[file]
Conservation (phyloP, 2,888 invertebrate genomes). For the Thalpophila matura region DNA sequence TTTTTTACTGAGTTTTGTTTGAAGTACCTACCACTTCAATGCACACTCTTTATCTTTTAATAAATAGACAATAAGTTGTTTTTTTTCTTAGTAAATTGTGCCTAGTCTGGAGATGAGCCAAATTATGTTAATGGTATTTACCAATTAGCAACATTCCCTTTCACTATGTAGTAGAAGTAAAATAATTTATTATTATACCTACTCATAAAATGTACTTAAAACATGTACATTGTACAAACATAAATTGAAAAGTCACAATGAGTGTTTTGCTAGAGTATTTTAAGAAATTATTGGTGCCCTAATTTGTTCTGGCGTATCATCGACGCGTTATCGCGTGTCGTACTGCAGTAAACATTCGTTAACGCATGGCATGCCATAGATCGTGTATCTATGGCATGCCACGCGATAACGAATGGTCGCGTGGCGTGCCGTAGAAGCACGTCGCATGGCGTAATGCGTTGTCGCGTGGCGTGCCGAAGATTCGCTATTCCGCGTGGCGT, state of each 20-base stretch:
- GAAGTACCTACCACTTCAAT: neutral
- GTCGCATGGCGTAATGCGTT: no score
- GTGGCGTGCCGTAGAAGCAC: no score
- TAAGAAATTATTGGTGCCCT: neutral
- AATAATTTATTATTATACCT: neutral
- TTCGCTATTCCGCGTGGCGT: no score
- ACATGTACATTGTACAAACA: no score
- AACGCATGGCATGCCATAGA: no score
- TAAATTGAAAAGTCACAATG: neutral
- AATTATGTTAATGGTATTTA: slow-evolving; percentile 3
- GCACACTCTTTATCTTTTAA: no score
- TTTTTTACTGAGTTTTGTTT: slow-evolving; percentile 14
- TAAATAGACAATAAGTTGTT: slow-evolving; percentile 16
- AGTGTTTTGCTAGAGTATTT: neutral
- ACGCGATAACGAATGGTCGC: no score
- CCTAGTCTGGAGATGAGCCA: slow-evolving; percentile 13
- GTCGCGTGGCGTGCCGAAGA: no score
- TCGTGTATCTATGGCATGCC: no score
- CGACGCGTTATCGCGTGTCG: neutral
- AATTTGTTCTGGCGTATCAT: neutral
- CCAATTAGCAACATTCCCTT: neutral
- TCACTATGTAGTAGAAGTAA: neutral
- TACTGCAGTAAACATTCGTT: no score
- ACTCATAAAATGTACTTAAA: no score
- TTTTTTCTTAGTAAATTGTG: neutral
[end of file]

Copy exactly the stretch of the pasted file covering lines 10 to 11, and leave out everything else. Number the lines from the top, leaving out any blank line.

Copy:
- TAAATTGAAAAGTCACAATG: neutral
- AATTATGTTAATGGTATTTA: slow-evolving; percentile 3